Two stories that fall under the personalized-medicine umbrella today: Researchers found a genetic variation that could make the blood-thinner Plavix riskier for younger heart attack patients, and, in a separate study, a genetic test was found helpful in predicting which patients would respond to hepatitis C treatment.
First, the Plavix research. According to the study published online in The Lancet, a particular gene variation can make younger heart attack patients more likely to suffer another heart attack, to die, or to develop other heart problems if they receive Plavix therapy.
Now, as you know, Plavix plus aspirin is a standard treatment for patients after a heart attack or stent placement. But some patients don't get the full benefit of the blood thinner--and now, we know why, at least partly. "The variation in response is partly due to genetics, but there are other factors such as age which influence the response," Dr. Robert F. Storey told HealthDay. The solution isn't necessarily a genetic test, Storey said; instead, docs can order a blood test to see if they show a "good anti-clotting response" to Plavix.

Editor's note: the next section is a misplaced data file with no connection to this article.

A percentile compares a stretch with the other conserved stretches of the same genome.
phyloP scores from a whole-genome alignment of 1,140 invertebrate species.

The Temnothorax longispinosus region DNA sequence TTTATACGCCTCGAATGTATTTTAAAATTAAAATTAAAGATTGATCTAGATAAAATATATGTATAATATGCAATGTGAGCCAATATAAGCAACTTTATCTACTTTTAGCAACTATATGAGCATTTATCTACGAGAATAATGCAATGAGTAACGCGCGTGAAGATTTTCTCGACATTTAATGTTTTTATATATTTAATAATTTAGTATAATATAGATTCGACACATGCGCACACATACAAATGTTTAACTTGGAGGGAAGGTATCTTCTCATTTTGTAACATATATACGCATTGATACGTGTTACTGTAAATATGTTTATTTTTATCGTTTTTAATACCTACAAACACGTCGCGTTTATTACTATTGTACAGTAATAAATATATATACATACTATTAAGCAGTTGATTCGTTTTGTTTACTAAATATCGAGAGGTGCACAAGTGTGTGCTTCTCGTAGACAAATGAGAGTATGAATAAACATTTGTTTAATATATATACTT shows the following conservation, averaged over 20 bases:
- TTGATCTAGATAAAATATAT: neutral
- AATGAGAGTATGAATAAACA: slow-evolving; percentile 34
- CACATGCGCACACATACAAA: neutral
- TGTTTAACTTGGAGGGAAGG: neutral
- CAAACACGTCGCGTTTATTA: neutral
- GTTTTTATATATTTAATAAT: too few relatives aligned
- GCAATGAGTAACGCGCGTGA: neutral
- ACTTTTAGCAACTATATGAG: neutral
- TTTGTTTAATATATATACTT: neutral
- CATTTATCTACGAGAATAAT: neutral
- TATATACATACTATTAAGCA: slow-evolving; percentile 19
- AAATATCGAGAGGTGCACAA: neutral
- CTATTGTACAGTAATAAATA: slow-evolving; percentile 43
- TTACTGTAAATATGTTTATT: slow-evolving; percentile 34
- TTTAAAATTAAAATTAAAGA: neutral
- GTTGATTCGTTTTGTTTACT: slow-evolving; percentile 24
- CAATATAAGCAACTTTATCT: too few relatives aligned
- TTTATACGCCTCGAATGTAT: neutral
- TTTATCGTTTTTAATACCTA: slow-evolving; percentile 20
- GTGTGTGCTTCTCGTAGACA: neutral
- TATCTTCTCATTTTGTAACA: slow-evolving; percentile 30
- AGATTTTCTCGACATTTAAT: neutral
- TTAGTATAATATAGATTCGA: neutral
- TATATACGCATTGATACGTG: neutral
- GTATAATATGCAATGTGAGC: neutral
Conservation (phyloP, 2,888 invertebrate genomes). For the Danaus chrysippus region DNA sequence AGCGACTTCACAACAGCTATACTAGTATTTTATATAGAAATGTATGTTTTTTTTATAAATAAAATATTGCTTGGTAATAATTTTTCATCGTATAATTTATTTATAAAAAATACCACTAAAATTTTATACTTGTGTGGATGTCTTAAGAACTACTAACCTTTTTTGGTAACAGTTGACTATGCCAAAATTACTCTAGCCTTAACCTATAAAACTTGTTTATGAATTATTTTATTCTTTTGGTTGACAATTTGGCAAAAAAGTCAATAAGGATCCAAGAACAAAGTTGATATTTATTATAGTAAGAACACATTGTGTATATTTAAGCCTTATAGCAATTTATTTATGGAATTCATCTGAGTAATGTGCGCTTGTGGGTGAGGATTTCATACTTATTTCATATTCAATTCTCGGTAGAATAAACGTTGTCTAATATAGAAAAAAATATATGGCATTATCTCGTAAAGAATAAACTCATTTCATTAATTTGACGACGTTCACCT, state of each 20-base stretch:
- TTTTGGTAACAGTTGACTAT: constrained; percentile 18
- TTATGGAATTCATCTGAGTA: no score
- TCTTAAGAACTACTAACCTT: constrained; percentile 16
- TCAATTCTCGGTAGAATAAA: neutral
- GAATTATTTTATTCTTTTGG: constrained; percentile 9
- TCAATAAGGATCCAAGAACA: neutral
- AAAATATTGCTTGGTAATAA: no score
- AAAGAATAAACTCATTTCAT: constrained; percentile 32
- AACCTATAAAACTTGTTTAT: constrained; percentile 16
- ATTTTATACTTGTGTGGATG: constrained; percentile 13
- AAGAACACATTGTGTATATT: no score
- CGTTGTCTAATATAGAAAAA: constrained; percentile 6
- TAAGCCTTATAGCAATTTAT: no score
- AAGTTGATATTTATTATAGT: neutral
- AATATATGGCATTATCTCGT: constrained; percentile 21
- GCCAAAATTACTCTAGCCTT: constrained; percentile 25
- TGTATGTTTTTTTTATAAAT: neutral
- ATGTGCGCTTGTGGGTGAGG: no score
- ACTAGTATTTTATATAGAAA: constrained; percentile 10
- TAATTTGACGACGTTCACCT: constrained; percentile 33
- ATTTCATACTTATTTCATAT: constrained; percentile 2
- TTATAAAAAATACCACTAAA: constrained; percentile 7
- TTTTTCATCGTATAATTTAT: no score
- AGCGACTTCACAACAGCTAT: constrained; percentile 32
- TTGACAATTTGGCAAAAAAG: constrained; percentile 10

Second, the hepatitis C study. Published in the online version of the Journal of Clinical Investigation, the research found that "covariation analysis" could predict the outcome of drug therapy in hep C patients. Researchers identified a chunk of genetic code that appeared to be linked with drug failure.
"The ability to predict such failures prior to treatment could save a great deal of pain and expense for the patient with" hepatitis C virus, Thomas Oh and Charles Rice of Rockefeller University wrote in a journal commentary accompanying the study.